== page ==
Originally known as the Akita Inu, the American Akita is a powerful working breed that originated in Japan. Later, the breed changed in the US, where bigger, more imposing breeds were bred. The American Akita is noticeably larger than their Japanese Akita Inu relative as a result of this meticulous process. This breed is solid and honorable, with a wide head, erect ears, and a twisted tail. 

The American Akita could be a furious defender for their family, known for their dedication and defensive nature. Breed enthusiasts treasure these pups for their loving disposition despite their commanding presence. In order to fully realize the potential of the American Akita and ensure a loyal and well-mannered companion, proper training and socialization are essential.

Overview of American Akita

Having a large head in comparison to small, triangular eyes and a confident, rugged stance, the Akita is a bold dog with a powerful appearance. The majority of troublemakers are discouraged just by the sight of a formidable Akita. This breed is known for its steadfast devotion to its owners and its unexpectedly tender and loving nature toward family members. Envision a devoted guardian who follows you around the house and seems to have one goal in life: to help you.

The breed is brave by nature and instinctively protective of their family. They are obstinate and determined, never giving up on a challenge. They are chatty, mumbling and grunting in comical ways, but they seldom bark unless there’s a good reason. While some owners claim their Akita mutters under its breath and appears to be talking to itself, others claim the dog expresses opinions on everything from when the kids should go to bed to how to load the dishwasher. The Akita may be charming when “talking,” but when strangers are around, they tend to be quiet and distant.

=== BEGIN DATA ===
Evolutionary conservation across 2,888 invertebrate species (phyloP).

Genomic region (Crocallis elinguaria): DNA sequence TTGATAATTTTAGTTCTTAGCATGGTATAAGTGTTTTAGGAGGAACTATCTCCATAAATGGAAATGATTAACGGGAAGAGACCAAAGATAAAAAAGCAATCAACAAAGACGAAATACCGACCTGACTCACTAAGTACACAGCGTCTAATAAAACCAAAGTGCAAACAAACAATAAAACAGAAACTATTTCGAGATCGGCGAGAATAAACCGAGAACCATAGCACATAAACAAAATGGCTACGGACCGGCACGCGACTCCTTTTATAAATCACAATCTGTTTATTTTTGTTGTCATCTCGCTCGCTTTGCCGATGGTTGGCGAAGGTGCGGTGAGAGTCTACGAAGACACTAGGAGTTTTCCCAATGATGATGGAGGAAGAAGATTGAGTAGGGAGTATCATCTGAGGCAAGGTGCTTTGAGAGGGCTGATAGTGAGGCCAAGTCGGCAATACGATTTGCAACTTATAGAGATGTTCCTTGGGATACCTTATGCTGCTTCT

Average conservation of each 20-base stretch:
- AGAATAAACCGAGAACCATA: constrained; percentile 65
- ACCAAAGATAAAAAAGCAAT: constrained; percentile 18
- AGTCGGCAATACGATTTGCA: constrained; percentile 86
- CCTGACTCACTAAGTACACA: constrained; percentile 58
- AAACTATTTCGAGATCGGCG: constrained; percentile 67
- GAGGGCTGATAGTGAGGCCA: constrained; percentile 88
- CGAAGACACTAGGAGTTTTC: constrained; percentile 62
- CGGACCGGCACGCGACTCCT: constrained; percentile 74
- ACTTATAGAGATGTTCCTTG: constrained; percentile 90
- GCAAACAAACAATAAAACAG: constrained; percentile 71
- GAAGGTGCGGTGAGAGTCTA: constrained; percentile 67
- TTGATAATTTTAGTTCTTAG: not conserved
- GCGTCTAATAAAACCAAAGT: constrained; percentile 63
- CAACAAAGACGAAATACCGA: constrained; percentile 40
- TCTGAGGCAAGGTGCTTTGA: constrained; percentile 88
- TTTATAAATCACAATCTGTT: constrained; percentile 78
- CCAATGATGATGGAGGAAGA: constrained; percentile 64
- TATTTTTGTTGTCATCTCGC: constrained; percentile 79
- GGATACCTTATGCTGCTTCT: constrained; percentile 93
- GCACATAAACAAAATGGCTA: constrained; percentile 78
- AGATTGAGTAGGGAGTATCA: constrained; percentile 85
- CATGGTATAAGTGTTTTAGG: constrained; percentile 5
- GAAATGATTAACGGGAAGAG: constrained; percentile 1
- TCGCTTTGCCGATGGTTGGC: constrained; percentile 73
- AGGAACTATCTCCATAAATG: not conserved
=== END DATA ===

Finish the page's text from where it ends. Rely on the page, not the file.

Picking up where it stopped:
American Akita Highlights 

  • Magnificent Appearance: The American Akita has a strong, regal presence with its large head, small triangular eyes, and assured stance.
  • Normal Obstacle: An American Akita’s scaring estimate and defensive nature serve as an obstacle to any potential mischief-making, indeed in their unimportant presence.
  • Unwavering Devotion: American Akitas are known for their immovable devotion, which empowers them to create near connections with their proprietors and fulfill the part of a caring and committed defender.
  • Courageous Guardian: American Akitas are brave and unafraid of challenges, which makes them dependable protectors. They are born guardians of their families.
  • Both reserved and vocal, American Akitas are known for their expressive grunts, moans, and endearing “talking” tendencies when interacting with their family.
  • Wary of Strangers: Although they are inherently suspicious of strangers, they greet guests in a friendly and guarded manner when their owners are around.
  • Intelligent and Communicative: American Akitas are intelligent and communicative dogs that use mouthing as a communication tool to show off their distinctive manner of expressing love and thoughts.
  • Charming Features: Akita owners frequently find charm in their mouthing behavior, which can be channeled into useful tasks like carrying or retrieving objects.